BREAKING: 2023 Reverse Mortgage Limits Reach All-Time High $1,089,300!

HUD just announced their high-cost limits for Alaska and Hawaii. Based on the fact that the Home Equity Conversion Mortgage (HECM) limits normally follow these States, we can safely guess that the HUD HECM limit for 2022 will also jump to $970,800 for all new applicants as of January 1, 2022 when HUD announces those changes in just a few weeks.  

This is a very large increase for a single year, especially given the increases the program has seen over recent years.  HUD limits are set based on a formula that takes into account the housing prices for the year, and according to Forbes magazine, some areas of the country experienced housing prices boosting increases of more than 30% last year over prices in 2020. 

In September of 2021, the National Association of Realtors announced that home prices nationwide saw the biggest gain in the second quarter with an increase over the previous year of about 22%, and predicted a 14% increase overall from the year before by 2021’s year end.


ARLO announced 2022 reverse mortgage limits!

2022 Reverse Mortgage Limits Officially Announced at $970,800

How does the 2022 Reverse Mortgage Limit affect borrowers? 

If you own a home worth $822,375 or less, there are no new benefits for you.  That was already the Maximum Claim Amount or Maximum Loan Limit for 2021 so nothing would change for those borrowers.  The HECM lending limit is the maximum amount at which your property will still receive more reverse mortgage loan funds when calculating the amount of mortgage proceeds available under the program.   

Under the 2021 limits, a borrower with a home worth more than $822,375 would receive no more money than someone with a home valued at the limit.  So, a 62-year-old borrower with a home worth $1,000,000 would receive the same amount of money from the reverse mortgage as the same aged borrower with a home valued at the maximum benefit of $822,375.  The new limit is not $1,000,000, but at $970,800, it will give these borrowers access to more money.

However, in January of 2022, when the new lending limit of $970,800 is expected to come into effect, homeowners with a $1,000,000 home (or more), will now receive substantially more money under the new limits than previous years.  In high-cost areas like California where many houses are at or over $970,800, this can mean a lot more dollars available in the loan for homeowners.  This is a big difference and a huge benefit for some – especially those looking to pay off an existing loan. 

The graph we have illustrated for you below shows the difference between the amount a borrower would receive under the old lending limits and the 2022 limits based on a property valued at or above the maximum value.  As you can see, borrowers can receive anywhere from $59,750 to $76,887 in additional funds based on today’s rates and a 2% margin. 

This might mean a higher amount available for the payoff of existing loans, higher monthly payments available, or a larger line of credit that grows on the unused portion of the loan monthly.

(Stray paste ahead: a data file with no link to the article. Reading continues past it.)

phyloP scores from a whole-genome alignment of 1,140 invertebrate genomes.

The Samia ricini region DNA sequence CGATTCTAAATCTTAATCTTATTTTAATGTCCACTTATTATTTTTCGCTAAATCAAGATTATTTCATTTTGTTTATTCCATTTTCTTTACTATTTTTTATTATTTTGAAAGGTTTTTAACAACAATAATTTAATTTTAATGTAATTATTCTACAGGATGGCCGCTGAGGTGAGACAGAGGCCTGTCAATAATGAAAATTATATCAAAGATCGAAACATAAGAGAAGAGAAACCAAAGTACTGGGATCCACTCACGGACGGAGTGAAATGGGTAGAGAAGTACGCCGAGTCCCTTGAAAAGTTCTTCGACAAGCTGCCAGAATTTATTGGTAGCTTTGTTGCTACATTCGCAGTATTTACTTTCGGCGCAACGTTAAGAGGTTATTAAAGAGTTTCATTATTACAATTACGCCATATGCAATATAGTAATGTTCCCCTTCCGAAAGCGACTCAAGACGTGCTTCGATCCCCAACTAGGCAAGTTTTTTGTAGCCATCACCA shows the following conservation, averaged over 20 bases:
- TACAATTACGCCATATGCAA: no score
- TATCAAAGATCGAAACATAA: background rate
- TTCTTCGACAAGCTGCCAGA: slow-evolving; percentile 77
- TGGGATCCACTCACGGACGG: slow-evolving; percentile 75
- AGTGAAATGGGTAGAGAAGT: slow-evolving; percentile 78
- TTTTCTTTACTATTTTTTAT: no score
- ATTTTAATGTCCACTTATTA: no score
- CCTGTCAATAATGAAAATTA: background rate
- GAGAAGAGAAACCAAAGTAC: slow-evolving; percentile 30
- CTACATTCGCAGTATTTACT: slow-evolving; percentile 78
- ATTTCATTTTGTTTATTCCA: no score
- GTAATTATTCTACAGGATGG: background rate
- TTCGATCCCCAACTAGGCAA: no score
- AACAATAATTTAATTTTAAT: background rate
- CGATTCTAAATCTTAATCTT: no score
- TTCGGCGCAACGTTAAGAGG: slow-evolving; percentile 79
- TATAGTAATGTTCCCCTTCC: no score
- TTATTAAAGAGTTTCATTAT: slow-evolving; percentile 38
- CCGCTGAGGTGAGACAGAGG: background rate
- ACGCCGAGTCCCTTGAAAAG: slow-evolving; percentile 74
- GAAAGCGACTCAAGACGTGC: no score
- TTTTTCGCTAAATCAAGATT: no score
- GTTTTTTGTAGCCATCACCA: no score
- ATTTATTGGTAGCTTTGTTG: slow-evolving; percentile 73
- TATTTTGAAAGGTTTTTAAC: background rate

AGE2022 Limits ($970,800)2021 Limits ($822,375)Increase ($)
85 $654,310$555,925$98,394
(Table based on $970,800 or higher property value and illustrates amount of additional funds made available using new 2022 HECM lending limit. Rate used in illustration: 2.00% CMT Margin)

While we do not advocate unnecessary refinances, for borrowers with home values greater than the 2021 lending limit of $822,375, this may be an opportunity to refinance under the new limits to obtain additional funds before rates rise and the increased rates make a refinance unavailable. 

Rising Rates could all but cancel your 2022’s limit increase

The increase in interest rates can and will wipe out some or all of the additional funds available to borrowers if rates rise above the HUD floor of 3%.  This is because interest rates are one of the components that also determine how much money you can receive from your reverse mortgage, and interest rate increases will make a significant difference in your available funds. 

The HUD “floor rate” is 3% (the floor rate is the rate which if you are at or below, you will receive the most money for the program – below 3%  will not get you any more money with your loan but rates above 3% will to give you less).  For example, at the 2021 Maximum Principal Limit, at the HUD floor (which is where the market is very near or at now) a borrower would receive available Principal Limit proceeds of $430,925. 

Our illustration above using a 2% margin shows the loan amount at $426,812 so that is very close to the HUD Floor.  However, should the rate rise even 1% so that the rate is at 4%, the same borrower would receive just $386,516 or about $44,409 less due to the rate increase (numbers rounded). 

Any higher increase to the interest rates and the loan amount would be even less.  This holds true for first time HECM borrowers as well.  The benefit of lower rates is not just confined to borrowers who are refinancing an existing reverse mortgage loan so if you are looking to receive the most possible funds or need them to pay off an existing loan, interest rate increases will lessen the amount of funds you receive with your reverse mortgage.

This means that the news for HECM borrowers with homes valued over $822,375 is very good, but it may come an expiration date should interest rates rise too quickly.  HUD will make their formal announcement on 2022 lending limits later this month and the new loan limits will be effective with all applications on or after January 1, 2022 giving borrowers an opportunity to consider their options. 

Those who are in a position to take advantage of the 2022 HECM limits can start some of the preliminary steps (counseling, etc.) before January 1st.